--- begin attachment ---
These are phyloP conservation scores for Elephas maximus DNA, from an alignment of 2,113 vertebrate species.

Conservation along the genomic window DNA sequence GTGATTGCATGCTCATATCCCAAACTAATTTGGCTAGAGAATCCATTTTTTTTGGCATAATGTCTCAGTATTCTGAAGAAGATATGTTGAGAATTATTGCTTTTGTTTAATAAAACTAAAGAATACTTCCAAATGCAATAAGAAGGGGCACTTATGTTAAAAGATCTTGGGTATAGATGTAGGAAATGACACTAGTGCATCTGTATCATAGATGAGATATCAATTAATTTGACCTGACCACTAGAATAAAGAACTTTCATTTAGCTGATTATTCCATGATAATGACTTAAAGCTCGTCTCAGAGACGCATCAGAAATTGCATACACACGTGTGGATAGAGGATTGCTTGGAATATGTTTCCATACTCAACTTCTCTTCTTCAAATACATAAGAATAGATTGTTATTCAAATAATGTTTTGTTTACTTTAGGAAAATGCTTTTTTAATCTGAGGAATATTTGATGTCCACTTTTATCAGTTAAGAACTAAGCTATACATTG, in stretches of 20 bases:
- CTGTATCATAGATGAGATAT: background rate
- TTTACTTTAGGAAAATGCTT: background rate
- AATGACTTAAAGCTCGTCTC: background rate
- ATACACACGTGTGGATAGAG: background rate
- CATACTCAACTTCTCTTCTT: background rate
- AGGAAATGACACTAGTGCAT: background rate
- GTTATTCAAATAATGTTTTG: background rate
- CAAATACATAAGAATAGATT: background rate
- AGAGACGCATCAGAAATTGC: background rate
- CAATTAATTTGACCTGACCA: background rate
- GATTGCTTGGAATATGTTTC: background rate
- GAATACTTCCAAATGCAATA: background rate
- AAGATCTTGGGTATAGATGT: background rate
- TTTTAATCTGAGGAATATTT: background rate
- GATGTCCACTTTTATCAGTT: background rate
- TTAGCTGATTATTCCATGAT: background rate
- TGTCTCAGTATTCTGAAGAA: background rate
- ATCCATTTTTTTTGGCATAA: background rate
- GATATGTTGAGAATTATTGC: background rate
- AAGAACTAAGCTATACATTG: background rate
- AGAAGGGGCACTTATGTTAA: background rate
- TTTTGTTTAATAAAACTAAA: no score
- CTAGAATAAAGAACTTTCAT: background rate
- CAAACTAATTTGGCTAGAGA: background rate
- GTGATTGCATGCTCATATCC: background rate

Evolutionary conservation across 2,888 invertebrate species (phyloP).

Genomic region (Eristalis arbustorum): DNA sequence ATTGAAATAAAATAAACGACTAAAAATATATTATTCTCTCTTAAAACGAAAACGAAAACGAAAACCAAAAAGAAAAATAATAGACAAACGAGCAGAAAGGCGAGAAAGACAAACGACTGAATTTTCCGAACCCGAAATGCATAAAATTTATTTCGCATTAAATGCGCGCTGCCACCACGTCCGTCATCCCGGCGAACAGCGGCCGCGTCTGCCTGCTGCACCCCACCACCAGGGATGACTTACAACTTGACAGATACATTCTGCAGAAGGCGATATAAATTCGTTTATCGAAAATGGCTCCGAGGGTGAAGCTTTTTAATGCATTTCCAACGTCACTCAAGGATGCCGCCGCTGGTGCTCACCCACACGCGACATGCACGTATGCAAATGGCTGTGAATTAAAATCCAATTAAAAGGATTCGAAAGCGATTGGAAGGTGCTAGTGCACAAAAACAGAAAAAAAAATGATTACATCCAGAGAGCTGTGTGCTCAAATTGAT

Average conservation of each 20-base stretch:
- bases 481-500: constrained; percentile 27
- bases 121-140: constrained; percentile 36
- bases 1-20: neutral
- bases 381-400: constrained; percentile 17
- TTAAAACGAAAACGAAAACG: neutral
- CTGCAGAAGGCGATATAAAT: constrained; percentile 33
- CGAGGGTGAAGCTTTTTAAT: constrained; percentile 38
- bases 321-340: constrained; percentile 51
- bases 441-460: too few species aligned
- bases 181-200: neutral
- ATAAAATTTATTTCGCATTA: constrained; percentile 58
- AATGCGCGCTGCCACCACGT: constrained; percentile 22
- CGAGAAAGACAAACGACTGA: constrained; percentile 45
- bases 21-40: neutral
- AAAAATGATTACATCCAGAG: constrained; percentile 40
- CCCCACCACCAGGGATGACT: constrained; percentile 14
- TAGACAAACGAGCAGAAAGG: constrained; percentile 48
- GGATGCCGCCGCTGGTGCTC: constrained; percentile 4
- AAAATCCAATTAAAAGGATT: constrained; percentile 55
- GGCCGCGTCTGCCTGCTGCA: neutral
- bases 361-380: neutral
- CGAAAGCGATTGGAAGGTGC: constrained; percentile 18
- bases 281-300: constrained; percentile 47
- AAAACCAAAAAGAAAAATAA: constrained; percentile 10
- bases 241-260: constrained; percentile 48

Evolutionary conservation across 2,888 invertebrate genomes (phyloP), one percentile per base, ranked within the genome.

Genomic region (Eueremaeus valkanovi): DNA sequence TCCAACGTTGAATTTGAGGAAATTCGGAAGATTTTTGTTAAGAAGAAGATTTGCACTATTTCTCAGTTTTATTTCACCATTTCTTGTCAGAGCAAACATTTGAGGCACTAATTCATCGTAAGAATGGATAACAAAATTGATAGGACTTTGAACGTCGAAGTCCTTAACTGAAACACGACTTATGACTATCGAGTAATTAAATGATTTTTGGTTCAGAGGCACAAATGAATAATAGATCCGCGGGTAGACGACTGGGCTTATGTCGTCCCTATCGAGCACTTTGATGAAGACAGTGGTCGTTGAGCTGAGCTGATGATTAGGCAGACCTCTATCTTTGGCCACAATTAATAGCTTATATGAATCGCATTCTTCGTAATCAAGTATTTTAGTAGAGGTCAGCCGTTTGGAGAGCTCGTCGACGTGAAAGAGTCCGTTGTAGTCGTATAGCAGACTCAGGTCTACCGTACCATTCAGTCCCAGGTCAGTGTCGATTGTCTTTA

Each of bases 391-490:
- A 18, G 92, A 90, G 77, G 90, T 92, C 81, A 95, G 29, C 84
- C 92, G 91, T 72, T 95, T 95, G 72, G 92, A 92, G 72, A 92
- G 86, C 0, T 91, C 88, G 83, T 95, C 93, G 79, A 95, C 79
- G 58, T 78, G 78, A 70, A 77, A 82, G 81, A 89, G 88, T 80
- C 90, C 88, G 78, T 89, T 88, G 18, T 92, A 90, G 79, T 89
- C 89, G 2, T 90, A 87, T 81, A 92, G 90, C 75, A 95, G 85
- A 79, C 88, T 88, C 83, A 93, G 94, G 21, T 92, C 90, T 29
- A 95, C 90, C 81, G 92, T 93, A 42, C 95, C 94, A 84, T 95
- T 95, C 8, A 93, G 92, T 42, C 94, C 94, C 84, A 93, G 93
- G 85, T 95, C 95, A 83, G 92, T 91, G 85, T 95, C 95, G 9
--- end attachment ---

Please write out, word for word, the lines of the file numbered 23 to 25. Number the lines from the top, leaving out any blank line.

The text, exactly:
- AGAAGGGGCACTTATGTTAA: background rate
- TTTTGTTTAATAAAACTAAA: no score
- CTAGAATAAAGAACTTTCAT: background rate